• altered sense of self, such as a distorted perception of one's weight;
  • indifference to others, inability to show higher feelings and emotions (empathize, love);
  • doubts about the reality of one’s own memories or their lack of emotion (describes a traumatic experience as if he simply read it somewhere and did not experience it himself);
  • inability to think figuratively.

Clinical picture and symptoms

Depersonalization can develop gradually or suddenly, and symptoms and frequency vary from patient to patient. Signs of the disorder include:

  • feeling of unreality of the surrounding world;
  • confusion, lack of understanding of what is happening;
  • perception of one's body parts as foreign;
  • a feeling of one’s own insignificance, helplessness, isolation, abandonment;
  • decrease in intellectual abilities, spiritual level, emotional sphere;
  • loss of outlook on life, foundations and beliefs;
  • distorted perception of the body, denial of the existence of body parts;
  • lack of pleasure from food, satiety;
  • increased anxiety;
  • inability to adequately evaluate time and space;
  • perception and vision of oneself from the outside, as an outside observer;
  • a feeling of a second “I”, a split personality;

Most patients with depersonalization do not lose control over their actions, can control the thought process, are able to control the expression of emotions, retain intellectual abilities, have a critical perception of their actions and experiences, and are aware of the unreality of their sensations.

Types of syndrome

Psychologists and psychiatrists distinguish three types of depersonalization:

  1. Autopsychic depersonalization (distorted perception of one’s “I”). A person does not recognize his reactions in familiar conditions, loses interests, and sees nothing in common with his friends. Sometimes patients separate their soul, mentality from their body and say that their “I” is located a few centimeters higher, to the left, to the right. Or they feel like they are in several places at once.
  2. Allopsychic depersonalization (derealization, that is, distorted perception of the external world). More often, patients specify changes in the external picture (dim, bright, blurry, etc.). Sometimes they simply report that something has changed. In other cases, the client says that a real wall has arisen between him and the world, as if he is behind glass.
  3. Somatopsychic depersonalization (distorted perception of the body and its work). A person does not feel his body, for example, whether he is dressed or not. Or the patient sees his body as distorted, for example, a thin person perceives himself as fat. It happens that a person visually perceives himself adequately, but feels inadequately; for example, he sees that his body is slender, but at the same time he feels incredibly large.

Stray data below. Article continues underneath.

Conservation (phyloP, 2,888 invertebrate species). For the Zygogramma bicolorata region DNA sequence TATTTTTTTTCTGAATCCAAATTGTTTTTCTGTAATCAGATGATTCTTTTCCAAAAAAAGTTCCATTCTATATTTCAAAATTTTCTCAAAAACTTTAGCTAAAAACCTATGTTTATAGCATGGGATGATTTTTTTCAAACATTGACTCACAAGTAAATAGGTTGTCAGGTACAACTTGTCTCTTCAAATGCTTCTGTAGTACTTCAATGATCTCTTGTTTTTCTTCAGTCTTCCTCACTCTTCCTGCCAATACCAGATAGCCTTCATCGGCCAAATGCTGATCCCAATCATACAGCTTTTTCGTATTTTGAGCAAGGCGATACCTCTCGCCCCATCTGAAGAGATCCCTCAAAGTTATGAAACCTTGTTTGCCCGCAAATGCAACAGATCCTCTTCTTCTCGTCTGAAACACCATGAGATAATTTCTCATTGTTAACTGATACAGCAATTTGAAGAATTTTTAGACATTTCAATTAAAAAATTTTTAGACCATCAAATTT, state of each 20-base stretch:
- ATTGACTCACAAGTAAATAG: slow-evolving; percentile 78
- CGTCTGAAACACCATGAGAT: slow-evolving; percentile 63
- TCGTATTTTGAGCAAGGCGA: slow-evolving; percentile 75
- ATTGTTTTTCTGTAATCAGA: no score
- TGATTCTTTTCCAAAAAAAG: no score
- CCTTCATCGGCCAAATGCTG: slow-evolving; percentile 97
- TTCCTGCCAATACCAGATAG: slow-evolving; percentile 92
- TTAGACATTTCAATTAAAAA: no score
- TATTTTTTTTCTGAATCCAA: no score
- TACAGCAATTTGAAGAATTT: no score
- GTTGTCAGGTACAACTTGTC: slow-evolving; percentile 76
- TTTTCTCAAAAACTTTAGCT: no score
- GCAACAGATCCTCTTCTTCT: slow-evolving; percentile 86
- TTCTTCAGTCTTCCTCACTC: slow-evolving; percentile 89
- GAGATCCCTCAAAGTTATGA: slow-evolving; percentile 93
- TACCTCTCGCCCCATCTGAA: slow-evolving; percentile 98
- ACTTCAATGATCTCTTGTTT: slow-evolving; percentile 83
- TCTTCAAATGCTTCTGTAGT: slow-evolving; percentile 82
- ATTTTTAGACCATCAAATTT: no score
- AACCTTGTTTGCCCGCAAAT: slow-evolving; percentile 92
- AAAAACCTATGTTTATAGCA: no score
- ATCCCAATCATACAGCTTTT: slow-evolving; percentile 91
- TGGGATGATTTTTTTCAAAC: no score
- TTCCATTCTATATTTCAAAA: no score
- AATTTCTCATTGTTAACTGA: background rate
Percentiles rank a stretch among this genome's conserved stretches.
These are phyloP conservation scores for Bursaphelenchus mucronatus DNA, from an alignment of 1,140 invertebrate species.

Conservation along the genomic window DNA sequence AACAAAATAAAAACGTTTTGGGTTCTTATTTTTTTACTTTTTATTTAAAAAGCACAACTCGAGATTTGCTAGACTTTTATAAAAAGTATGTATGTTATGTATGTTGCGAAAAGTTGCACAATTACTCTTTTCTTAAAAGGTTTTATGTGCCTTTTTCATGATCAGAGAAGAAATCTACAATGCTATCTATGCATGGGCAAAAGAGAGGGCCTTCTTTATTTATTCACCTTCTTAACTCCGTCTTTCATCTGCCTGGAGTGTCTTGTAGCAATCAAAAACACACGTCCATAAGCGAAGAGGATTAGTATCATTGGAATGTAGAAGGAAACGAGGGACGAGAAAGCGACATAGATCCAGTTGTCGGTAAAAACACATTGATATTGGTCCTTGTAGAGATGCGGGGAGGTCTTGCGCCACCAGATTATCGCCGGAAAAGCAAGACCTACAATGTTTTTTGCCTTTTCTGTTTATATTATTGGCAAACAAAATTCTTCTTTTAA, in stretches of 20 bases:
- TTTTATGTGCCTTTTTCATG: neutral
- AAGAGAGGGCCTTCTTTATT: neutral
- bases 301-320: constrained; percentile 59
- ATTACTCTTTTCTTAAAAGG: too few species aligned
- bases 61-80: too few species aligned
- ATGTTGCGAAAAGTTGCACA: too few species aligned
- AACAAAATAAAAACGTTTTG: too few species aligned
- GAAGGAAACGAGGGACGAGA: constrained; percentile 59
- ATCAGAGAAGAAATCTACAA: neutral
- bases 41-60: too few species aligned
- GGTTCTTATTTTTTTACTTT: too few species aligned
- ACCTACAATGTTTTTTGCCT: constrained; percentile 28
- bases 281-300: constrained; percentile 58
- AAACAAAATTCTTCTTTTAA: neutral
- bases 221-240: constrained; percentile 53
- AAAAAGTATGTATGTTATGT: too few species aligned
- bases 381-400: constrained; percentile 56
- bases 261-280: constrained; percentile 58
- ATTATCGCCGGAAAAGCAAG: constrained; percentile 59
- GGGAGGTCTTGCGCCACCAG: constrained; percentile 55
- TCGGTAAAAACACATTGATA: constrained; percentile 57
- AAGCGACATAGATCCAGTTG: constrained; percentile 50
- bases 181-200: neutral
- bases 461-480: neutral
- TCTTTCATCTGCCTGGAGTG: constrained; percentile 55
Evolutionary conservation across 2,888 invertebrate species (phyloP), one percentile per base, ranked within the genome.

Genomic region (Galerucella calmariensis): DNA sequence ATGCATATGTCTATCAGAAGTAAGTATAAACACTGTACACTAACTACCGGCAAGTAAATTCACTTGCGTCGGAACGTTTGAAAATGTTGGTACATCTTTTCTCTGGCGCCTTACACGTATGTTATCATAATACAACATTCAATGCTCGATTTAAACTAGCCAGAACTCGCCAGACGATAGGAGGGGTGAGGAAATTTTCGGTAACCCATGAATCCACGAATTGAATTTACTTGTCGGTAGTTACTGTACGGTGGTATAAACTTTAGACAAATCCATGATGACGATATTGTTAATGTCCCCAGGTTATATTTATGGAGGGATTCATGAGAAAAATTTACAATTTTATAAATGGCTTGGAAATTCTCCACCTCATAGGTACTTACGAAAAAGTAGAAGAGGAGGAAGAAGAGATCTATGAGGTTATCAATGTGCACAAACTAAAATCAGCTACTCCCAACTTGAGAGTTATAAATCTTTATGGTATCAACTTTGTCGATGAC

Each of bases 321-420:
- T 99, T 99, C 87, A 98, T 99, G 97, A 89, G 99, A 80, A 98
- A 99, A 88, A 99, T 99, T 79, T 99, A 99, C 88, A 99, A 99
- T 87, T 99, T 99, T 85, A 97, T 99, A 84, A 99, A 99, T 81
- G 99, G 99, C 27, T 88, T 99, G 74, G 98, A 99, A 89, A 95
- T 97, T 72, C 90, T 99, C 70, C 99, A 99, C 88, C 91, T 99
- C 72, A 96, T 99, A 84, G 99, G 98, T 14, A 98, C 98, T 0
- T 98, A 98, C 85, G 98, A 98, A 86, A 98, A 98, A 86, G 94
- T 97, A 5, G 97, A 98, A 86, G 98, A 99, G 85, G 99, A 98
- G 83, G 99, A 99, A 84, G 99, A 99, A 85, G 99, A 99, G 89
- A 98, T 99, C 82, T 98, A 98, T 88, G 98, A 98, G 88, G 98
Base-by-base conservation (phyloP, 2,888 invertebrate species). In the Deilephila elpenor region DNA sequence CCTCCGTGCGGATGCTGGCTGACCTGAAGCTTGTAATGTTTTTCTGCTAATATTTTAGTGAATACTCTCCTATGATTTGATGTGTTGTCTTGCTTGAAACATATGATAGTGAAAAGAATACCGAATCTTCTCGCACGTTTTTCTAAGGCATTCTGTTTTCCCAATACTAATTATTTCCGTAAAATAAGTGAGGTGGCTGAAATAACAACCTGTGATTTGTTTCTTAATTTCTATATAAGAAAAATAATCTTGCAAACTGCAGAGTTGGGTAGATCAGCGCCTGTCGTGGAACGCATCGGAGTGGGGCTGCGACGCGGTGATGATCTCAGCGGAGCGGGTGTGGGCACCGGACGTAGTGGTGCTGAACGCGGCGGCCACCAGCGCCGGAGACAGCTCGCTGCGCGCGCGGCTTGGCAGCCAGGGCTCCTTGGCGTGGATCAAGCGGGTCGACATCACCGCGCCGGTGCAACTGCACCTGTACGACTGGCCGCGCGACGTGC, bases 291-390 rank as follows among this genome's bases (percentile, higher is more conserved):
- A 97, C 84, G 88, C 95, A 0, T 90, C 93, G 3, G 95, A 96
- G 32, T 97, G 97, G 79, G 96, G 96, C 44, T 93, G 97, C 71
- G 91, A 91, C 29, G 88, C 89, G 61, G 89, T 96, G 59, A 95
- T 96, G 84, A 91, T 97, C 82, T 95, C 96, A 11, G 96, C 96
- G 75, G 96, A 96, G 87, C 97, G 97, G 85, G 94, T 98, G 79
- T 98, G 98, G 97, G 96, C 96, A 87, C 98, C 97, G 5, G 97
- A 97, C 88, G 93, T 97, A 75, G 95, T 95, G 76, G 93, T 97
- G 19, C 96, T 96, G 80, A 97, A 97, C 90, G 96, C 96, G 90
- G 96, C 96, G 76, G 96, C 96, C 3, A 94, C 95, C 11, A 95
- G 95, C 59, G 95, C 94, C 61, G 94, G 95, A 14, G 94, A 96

What does it represent?

Depersonalization is a dissociative identity disorder. That is, those that are characterized by violations of some mental functions, for example, memory, consciousness, perception of one’s own identity.

A person can simply read a book and at some point, instead of letters, see his hands, as if printed on sheets. This will cause confusion in terms of how to deal with this and what to do.

He seems to find himself in the position of a passive observer who, in principle, cares little about what is happening, but at the same time he continues to watch. As if waiting to see how this other one would get out of this situation.

An interesting fact is that he is not able to control his body the same way as before the attack. And he believes that everything that arises at the moment in his head, that is pronounced, and every movement is not his, it all belongs to a completely stranger, a person previously unknown to him.

The world around him is two-dimensional, unreal, clouded. And depersonalization occurs in every hundredth person. Moreover, about 70% of people experienced its symptoms during moments of stress or high tension.

It’s just that the disease did not develop further, but turned out to be episodic, situational. Even the pressure of positive emotions can undermine our health.

A similar effect is usually caused by narcotic substances; under their influence, consciousness is disconnected from reality.

Reasons for development

The feeling of depersonalization is a defense mechanism of the psyche, a reaction to severe and prolonged anxiety. When internal tension becomes so strong that a person is about to break down, the subconscious mind decides to remove part of the personality. In this case, it seems to the person that everything bad and traumatic happens not to him, but to someone else.

At the same time, a one-time depersonalization syndrome in a healthy person can be caused by a strong shock, for example, an accident, the death of someone close, or a terrorist attack. In this case, the feeling goes away on its own. However, if PTSD develops, then depersonalization syndrome may persist.